EUR 95,568JPY 12,033,960BGN 186,912CZK 2,451,136DKK 713,188GBP 86,000HUF 30,062,920PLN 409,099RON 454,571SEK 996,663CHF 108,078ISK 12,834,823NOK 919,157HRK 708,926RUB 6,932,859TRY 594,053AUD 152,766BRL 410,217CAD 145,159CNY 728,211HKD 853,989IDR 1,536,263,290ILS 391,639INR 7,461,161KRW 122,839,670MXN 2,047,857MYR 440,388NZD 157,879PHP 5,723,585SGD 146,697THB 3,451,927ZAR 1,544,728
Offered for: GBP 86,000
Vintage and Prestige are proud to offer this 1951 Lagonda 2.6-Litre Drophead Coupé For Sale.
Registration no: NKL 666
Chassis no: LAG/50/210
Engine no: LB6A/50/266
It's said that when David Brown acquired Lagonda in 1947 all he got was a famous name, a collection of engineering drawings and a handful of prototypes. And although Lagonda's chief engineer and designer, the great W O Bentley, quit the firm when Brown took over, he did leave behind the 2.6-litre, six-cylinder, twin-overhead-camshaft engine that would power the Aston Martin DB2 and the next generation of Lagondas.
Although it retained a separate chassis, Bentley's 2.6-Litre Lagonda was advanced in other ways, featuring independent suspension all round: by double wishbones and coil-springs at the front - a layout similar to that adopted on the DB4 - and semi-trailing arms at the rear where the brakes were mounted inboard to reduce un-sprung weight.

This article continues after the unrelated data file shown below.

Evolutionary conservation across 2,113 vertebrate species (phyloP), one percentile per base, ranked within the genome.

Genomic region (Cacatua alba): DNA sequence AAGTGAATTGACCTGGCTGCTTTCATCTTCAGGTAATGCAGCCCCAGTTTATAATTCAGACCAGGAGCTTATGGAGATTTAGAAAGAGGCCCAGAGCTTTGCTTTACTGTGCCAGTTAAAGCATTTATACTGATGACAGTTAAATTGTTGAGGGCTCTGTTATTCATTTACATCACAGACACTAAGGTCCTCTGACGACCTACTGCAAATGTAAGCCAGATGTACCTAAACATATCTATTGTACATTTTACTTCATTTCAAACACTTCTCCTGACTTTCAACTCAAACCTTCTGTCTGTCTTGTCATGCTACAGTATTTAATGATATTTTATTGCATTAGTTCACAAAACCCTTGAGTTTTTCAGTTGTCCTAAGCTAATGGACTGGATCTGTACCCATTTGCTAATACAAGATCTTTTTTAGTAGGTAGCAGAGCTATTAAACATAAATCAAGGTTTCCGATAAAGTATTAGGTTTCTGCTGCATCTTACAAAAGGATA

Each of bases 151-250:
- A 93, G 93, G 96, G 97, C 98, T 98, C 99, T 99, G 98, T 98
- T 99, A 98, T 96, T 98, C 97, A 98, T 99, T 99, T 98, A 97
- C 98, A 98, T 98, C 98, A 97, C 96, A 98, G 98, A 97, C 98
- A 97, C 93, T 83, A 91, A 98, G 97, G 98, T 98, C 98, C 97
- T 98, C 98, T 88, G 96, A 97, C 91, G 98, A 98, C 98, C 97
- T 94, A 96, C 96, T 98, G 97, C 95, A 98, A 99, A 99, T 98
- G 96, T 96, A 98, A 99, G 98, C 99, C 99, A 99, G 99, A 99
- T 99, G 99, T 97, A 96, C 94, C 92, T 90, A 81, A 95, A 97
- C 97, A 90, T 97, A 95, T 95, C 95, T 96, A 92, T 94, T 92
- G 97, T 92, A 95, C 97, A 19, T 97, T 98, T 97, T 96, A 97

It had been intended that the new Lagonda would exploit a perceived gap in the luxury car market between Jaguar and Rover at one end and Rolls-Royce and Bentley at the other. W O's design succeeded brilliantly in this, being able to carry five persons and their luggage at high speed and in great comfort.
One of Lagonda's, and David Brown's, greatest assets was stylist Frank Feeley, the man responsible for the Italianate flair of the DB2, and while Feeley's 2.6-Litre looked back nostalgically at the Lagondas of pre-war years, his prototypes produced on that chassis in the late 1940s hinted at the 3-Litre model to come.
Chassis number 'LAG/50/210' was supplied new to one Frederick Packer of Sittingbourne Kent, the next ownership remained in Kent and changing hands to Thomas Gurney. It is believe that a re-spray was commissioned under Mr Gurney’s ownership.
NKL 666 then moved North and resided is the Skopos Motor Museum (now the Yorkshire Motor Museum), this is where she stayed until be purchased by the current vendor in 2001. Since the purchase in 2001 the Lagonda has been cared for, maintained and preserved. Less than 700 miles have been covered in the 18 years of ownership and she is still cruising along the road magnificently.
In our showroom and ready for viewing.
We accept Credit/Debit Cards.
Part Exchange welcome.
Weekend & evening viewings OK.
Viewings by appointment :
9 Globe Industrial Estate,
Grays, Essex, RM17 6ST
Vintage & Prestige Fine Motor Cars
9 Globe Industrial Estate
RM17 6ST Grays
+44 7967 260673
Internal vehicle number: 1598
Accepted Payment Methods
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